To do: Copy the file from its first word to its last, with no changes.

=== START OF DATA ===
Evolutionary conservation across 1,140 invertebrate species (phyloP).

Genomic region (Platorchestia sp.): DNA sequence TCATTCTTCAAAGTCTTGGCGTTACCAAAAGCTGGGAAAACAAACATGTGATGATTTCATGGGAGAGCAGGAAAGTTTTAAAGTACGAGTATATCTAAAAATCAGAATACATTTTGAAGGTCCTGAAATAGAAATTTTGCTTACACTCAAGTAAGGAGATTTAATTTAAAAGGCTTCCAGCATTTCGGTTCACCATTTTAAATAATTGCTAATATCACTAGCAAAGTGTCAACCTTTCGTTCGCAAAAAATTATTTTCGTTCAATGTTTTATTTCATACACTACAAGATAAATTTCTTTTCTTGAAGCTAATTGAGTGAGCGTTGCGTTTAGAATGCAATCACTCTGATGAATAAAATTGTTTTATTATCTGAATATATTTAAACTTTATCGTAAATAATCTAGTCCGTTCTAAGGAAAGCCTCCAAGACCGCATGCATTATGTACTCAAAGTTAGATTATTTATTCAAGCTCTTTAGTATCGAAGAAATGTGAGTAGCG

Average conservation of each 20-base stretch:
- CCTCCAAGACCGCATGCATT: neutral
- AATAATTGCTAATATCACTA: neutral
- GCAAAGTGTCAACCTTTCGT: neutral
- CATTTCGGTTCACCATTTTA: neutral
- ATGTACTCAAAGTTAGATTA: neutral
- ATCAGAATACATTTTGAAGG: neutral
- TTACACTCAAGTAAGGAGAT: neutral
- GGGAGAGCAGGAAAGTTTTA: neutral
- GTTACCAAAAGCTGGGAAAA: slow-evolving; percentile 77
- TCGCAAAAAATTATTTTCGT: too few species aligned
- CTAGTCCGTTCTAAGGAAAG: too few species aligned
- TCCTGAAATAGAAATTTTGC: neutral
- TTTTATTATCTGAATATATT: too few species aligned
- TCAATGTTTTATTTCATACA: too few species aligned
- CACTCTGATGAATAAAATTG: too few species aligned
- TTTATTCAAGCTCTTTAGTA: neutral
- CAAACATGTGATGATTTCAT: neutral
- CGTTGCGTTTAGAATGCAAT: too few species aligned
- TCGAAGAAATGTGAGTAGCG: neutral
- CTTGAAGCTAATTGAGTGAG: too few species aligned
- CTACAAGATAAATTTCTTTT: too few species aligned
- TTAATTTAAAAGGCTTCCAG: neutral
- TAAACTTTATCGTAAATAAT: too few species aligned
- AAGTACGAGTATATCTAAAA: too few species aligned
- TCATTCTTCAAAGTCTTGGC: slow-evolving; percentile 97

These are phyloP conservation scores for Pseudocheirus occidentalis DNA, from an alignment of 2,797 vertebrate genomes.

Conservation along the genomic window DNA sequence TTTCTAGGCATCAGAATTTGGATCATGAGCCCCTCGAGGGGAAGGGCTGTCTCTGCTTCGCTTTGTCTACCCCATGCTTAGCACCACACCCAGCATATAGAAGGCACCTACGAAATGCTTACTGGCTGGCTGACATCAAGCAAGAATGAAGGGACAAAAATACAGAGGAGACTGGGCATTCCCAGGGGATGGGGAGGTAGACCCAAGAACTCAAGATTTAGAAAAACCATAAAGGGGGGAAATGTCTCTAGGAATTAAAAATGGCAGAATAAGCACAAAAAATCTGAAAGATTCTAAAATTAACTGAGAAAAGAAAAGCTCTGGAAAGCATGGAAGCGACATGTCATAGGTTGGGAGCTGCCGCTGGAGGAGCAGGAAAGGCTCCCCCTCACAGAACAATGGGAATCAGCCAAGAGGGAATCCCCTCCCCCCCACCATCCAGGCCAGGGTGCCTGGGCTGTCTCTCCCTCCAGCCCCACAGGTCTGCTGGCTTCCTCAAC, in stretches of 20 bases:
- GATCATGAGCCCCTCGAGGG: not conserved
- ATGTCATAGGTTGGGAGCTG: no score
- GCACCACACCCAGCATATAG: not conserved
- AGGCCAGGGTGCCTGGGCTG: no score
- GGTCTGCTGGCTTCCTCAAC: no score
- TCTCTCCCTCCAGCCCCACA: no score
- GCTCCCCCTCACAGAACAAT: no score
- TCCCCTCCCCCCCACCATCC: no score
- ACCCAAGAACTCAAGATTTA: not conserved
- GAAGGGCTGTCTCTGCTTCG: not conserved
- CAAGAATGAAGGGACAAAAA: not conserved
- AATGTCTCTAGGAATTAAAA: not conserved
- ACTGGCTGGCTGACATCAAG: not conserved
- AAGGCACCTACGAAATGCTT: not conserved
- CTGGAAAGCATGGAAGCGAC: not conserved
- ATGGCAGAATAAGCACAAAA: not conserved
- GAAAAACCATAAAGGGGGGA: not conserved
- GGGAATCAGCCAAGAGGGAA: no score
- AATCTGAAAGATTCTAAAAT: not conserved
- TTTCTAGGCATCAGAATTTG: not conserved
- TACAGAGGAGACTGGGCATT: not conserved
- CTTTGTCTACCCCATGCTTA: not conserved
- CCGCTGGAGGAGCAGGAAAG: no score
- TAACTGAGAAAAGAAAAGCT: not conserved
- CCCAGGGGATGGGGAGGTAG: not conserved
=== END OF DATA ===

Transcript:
Evolutionary conservation across 1,140 invertebrate species (phyloP).

Genomic region (Platorchestia sp.): DNA sequence TCATTCTTCAAAGTCTTGGCGTTACCAAAAGCTGGGAAAACAAACATGTGATGATTTCATGGGAGAGCAGGAAAGTTTTAAAGTACGAGTATATCTAAAAATCAGAATACATTTTGAAGGTCCTGAAATAGAAATTTTGCTTACACTCAAGTAAGGAGATTTAATTTAAAAGGCTTCCAGCATTTCGGTTCACCATTTTAAATAATTGCTAATATCACTAGCAAAGTGTCAACCTTTCGTTCGCAAAAAATTATTTTCGTTCAATGTTTTATTTCATACACTACAAGATAAATTTCTTTTCTTGAAGCTAATTGAGTGAGCGTTGCGTTTAGAATGCAATCACTCTGATGAATAAAATTGTTTTATTATCTGAATATATTTAAACTTTATCGTAAATAATCTAGTCCGTTCTAAGGAAAGCCTCCAAGACCGCATGCATTATGTACTCAAAGTTAGATTATTTATTCAAGCTCTTTAGTATCGAAGAAATGTGAGTAGCG

Average conservation of each 20-base stretch:
- CCTCCAAGACCGCATGCATT: neutral
- AATAATTGCTAATATCACTA: neutral
- GCAAAGTGTCAACCTTTCGT: neutral
- CATTTCGGTTCACCATTTTA: neutral
- ATGTACTCAAAGTTAGATTA: neutral
- ATCAGAATACATTTTGAAGG: neutral
- TTACACTCAAGTAAGGAGAT: neutral
- GGGAGAGCAGGAAAGTTTTA: neutral
- GTTACCAAAAGCTGGGAAAA: slow-evolving; percentile 77
- TCGCAAAAAATTATTTTCGT: too few species aligned
- CTAGTCCGTTCTAAGGAAAG: too few species aligned
- TCCTGAAATAGAAATTTTGC: neutral
- TTTTATTATCTGAATATATT: too few species aligned
- TCAATGTTTTATTTCATACA: too few species aligned
- CACTCTGATGAATAAAATTG: too few species aligned
- TTTATTCAAGCTCTTTAGTA: neutral
- CAAACATGTGATGATTTCAT: neutral
- CGTTGCGTTTAGAATGCAAT: too few species aligned
- TCGAAGAAATGTGAGTAGCG: neutral
- CTTGAAGCTAATTGAGTGAG: too few species aligned
- CTACAAGATAAATTTCTTTT: too few species aligned
- TTAATTTAAAAGGCTTCCAG: neutral
- TAAACTTTATCGTAAATAAT: too few species aligned
- AAGTACGAGTATATCTAAAA: too few species aligned
- TCATTCTTCAAAGTCTTGGC: slow-evolving; percentile 97

These are phyloP conservation scores for Pseudocheirus occidentalis DNA, from an alignment of 2,797 vertebrate genomes.

Conservation along the genomic window DNA sequence TTTCTAGGCATCAGAATTTGGATCATGAGCCCCTCGAGGGGAAGGGCTGTCTCTGCTTCGCTTTGTCTACCCCATGCTTAGCACCACACCCAGCATATAGAAGGCACCTACGAAATGCTTACTGGCTGGCTGACATCAAGCAAGAATGAAGGGACAAAAATACAGAGGAGACTGGGCATTCCCAGGGGATGGGGAGGTAGACCCAAGAACTCAAGATTTAGAAAAACCATAAAGGGGGGAAATGTCTCTAGGAATTAAAAATGGCAGAATAAGCACAAAAAATCTGAAAGATTCTAAAATTAACTGAGAAAAGAAAAGCTCTGGAAAGCATGGAAGCGACATGTCATAGGTTGGGAGCTGCCGCTGGAGGAGCAGGAAAGGCTCCCCCTCACAGAACAATGGGAATCAGCCAAGAGGGAATCCCCTCCCCCCCACCATCCAGGCCAGGGTGCCTGGGCTGTCTCTCCCTCCAGCCCCACAGGTCTGCTGGCTTCCTCAAC, in stretches of 20 bases:
- GATCATGAGCCCCTCGAGGG: not conserved
- ATGTCATAGGTTGGGAGCTG: no score
- GCACCACACCCAGCATATAG: not conserved
- AGGCCAGGGTGCCTGGGCTG: no score
- GGTCTGCTGGCTTCCTCAAC: no score
- TCTCTCCCTCCAGCCCCACA: no score
- GCTCCCCCTCACAGAACAAT: no score
- TCCCCTCCCCCCCACCATCC: no score
- ACCCAAGAACTCAAGATTTA: not conserved
- GAAGGGCTGTCTCTGCTTCG: not conserved
- CAAGAATGAAGGGACAAAAA: not conserved
- AATGTCTCTAGGAATTAAAA: not conserved
- ACTGGCTGGCTGACATCAAG: not conserved
- AAGGCACCTACGAAATGCTT: not conserved
- CTGGAAAGCATGGAAGCGAC: not conserved
- ATGGCAGAATAAGCACAAAA: not conserved
- GAAAAACCATAAAGGGGGGA: not conserved
- GGGAATCAGCCAAGAGGGAA: no score
- AATCTGAAAGATTCTAAAAT: not conserved
- TTTCTAGGCATCAGAATTTG: not conserved
- TACAGAGGAGACTGGGCATT: not conserved
- CTTTGTCTACCCCATGCTTA: not conserved
- CCGCTGGAGGAGCAGGAAAG: no score
- TAACTGAGAAAAGAAAAGCT: not conserved
- CCCAGGGGATGGGGAGGTAG: not conserved